The Federation of Southern Cooperatives (FSC) strengthens a vital piece of food sovereignty: helping keep lands in the hands of family farmers, in this case primarily African-American ones. The Federation was born in 1967 out of the civil rights movement. Its members are farmers in 16 Southern states, approximately 90% of them African-American, but also Native American, Latino, and White. The Federation’s work is today more important than ever, given that African-American-owned farms in the US have fallen from 14% to 1% in less than 100 years. To help keep farms Black- and family-owned instead of corporate-owned, the Federation promotes land-based cooperatives; provides training in sustainable agriculture and forestry, management, and marketing; and advocates to the courts and to state and national legislatures.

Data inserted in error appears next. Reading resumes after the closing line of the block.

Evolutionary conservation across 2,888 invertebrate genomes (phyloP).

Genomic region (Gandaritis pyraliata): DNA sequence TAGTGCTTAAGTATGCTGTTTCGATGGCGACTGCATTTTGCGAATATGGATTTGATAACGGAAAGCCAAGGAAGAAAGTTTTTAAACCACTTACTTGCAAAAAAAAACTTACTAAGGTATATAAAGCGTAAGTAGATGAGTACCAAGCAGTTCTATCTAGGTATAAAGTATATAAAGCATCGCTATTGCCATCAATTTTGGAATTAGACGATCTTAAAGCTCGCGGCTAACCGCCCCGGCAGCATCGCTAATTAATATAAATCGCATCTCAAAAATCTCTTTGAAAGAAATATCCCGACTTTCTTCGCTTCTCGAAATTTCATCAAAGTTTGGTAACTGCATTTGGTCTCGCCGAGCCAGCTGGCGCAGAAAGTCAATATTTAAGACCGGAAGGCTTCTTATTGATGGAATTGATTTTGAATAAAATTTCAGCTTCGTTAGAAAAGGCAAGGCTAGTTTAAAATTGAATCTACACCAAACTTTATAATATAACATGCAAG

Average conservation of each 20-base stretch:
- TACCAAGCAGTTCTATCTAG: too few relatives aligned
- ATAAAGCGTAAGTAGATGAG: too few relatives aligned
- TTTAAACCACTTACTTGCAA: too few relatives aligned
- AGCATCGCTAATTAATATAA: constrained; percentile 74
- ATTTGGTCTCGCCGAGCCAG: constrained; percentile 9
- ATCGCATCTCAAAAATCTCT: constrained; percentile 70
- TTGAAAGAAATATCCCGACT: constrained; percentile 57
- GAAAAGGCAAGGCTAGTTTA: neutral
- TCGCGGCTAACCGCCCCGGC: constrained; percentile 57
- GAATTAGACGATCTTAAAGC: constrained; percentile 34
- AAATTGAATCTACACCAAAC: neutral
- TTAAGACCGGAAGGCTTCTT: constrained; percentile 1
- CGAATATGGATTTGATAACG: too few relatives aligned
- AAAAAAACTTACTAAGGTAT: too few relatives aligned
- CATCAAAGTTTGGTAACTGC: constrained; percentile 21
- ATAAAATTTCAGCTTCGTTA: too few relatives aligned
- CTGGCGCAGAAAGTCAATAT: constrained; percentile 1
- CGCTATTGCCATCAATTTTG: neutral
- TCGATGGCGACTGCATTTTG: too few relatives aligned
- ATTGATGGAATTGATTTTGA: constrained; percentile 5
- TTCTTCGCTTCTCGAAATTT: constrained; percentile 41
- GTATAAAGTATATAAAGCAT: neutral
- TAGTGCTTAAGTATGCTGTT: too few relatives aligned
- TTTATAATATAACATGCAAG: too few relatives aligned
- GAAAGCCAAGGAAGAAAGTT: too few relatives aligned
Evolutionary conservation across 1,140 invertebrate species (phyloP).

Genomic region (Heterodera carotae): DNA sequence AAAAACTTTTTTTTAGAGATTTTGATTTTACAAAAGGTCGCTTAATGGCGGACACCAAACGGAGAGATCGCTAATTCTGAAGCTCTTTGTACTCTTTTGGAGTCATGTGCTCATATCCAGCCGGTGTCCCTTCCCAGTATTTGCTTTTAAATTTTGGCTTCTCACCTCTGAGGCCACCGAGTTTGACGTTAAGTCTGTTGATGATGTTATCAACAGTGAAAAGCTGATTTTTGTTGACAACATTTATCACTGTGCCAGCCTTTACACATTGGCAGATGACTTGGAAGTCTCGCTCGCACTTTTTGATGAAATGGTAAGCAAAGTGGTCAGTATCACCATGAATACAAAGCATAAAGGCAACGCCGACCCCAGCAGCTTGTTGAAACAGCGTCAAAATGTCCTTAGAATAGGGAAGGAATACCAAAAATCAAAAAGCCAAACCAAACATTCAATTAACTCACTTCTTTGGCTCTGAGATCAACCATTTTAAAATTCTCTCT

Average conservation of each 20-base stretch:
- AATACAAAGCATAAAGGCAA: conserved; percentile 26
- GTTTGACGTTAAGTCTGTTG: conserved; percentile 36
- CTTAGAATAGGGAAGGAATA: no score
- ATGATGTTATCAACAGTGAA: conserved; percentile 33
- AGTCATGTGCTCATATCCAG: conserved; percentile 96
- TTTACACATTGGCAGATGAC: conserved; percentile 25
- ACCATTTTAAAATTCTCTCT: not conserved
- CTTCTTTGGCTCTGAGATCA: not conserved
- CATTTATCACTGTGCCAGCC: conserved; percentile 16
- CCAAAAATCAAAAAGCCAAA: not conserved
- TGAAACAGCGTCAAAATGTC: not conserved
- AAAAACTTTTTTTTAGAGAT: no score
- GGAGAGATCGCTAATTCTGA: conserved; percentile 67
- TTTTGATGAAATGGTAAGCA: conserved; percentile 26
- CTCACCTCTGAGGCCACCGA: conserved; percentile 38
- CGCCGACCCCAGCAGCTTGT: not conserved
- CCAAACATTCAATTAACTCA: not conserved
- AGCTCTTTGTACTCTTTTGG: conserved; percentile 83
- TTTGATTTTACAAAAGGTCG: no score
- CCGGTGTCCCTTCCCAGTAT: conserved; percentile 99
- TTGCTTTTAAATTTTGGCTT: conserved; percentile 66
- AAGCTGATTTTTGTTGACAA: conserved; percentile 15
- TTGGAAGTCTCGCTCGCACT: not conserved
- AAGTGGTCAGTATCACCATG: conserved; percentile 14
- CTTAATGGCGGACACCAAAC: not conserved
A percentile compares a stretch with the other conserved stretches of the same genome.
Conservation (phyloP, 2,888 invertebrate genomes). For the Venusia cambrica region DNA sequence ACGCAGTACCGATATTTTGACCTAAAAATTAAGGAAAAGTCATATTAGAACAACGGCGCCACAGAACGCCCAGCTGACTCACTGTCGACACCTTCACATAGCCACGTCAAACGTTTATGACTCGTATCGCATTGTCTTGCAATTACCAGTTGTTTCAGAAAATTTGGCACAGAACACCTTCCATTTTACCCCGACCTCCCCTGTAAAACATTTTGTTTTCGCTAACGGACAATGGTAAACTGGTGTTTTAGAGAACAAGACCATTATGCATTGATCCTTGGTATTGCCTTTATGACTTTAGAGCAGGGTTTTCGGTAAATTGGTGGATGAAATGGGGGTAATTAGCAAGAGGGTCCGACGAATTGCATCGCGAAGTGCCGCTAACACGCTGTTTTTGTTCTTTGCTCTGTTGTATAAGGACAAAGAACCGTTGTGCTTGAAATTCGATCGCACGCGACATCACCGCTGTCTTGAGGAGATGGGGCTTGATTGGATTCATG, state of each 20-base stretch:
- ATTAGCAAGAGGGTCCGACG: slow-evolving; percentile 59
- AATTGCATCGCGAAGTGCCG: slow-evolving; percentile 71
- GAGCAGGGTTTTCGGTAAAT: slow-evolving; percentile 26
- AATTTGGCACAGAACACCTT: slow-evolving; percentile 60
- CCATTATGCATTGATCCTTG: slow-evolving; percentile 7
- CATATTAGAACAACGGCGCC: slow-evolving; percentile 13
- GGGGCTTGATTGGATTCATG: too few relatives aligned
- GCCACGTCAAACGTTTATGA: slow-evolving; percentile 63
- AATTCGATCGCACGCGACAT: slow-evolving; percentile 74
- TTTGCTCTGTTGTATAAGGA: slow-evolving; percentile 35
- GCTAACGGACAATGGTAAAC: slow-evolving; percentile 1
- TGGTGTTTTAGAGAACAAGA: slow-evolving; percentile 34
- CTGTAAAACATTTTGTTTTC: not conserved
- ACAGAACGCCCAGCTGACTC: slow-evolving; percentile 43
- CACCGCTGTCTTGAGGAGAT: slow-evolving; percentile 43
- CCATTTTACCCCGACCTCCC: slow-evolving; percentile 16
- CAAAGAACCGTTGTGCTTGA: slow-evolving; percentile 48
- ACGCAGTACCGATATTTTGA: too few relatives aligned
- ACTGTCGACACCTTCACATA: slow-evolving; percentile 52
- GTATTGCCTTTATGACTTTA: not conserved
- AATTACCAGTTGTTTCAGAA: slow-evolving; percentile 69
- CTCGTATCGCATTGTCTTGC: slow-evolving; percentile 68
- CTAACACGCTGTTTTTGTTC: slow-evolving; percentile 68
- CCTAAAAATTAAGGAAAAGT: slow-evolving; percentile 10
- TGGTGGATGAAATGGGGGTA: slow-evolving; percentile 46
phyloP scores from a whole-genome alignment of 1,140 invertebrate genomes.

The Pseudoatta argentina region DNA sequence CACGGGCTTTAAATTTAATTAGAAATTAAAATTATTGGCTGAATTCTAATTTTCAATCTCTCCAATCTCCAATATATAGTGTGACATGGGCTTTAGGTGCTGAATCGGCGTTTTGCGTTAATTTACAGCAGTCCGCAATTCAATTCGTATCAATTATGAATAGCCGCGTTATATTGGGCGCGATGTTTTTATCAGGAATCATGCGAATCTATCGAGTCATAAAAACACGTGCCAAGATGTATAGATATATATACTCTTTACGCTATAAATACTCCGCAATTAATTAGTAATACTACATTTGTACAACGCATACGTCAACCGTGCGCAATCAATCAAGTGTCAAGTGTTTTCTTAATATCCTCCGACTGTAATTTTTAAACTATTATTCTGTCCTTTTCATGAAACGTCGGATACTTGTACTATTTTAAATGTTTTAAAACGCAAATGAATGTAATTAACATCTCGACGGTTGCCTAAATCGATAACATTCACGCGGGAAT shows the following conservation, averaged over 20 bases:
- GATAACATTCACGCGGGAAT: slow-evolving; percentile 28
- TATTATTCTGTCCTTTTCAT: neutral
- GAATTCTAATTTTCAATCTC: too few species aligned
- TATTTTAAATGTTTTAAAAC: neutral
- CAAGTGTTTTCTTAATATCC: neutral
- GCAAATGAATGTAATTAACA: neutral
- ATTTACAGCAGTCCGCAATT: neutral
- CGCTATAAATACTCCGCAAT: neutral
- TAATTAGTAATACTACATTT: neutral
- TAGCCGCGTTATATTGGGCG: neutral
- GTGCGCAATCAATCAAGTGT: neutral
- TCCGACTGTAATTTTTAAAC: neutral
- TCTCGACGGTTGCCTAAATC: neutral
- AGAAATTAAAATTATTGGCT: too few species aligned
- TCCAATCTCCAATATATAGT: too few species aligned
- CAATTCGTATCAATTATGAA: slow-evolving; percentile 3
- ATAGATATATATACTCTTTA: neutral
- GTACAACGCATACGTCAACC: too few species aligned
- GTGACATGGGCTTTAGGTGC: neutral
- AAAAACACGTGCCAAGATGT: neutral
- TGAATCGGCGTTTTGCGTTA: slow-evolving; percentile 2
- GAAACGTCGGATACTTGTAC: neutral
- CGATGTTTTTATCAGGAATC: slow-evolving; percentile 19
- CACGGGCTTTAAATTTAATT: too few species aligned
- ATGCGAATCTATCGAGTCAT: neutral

Ben Burkett, farmer, Mississippi Association of Cooperatives director and National Family Farm Coalition board president, said, “Our view is local production for local consumption. It’s just supporting mankind as family farmers. Everything we’re about is food sovereignty, the right of every individual on earth to wholesome food, clean water, clean air, clean land, and the self-determination of a local community to grow and do what they want. We just recognize the natural flow of life. It’s what we’ve always done.”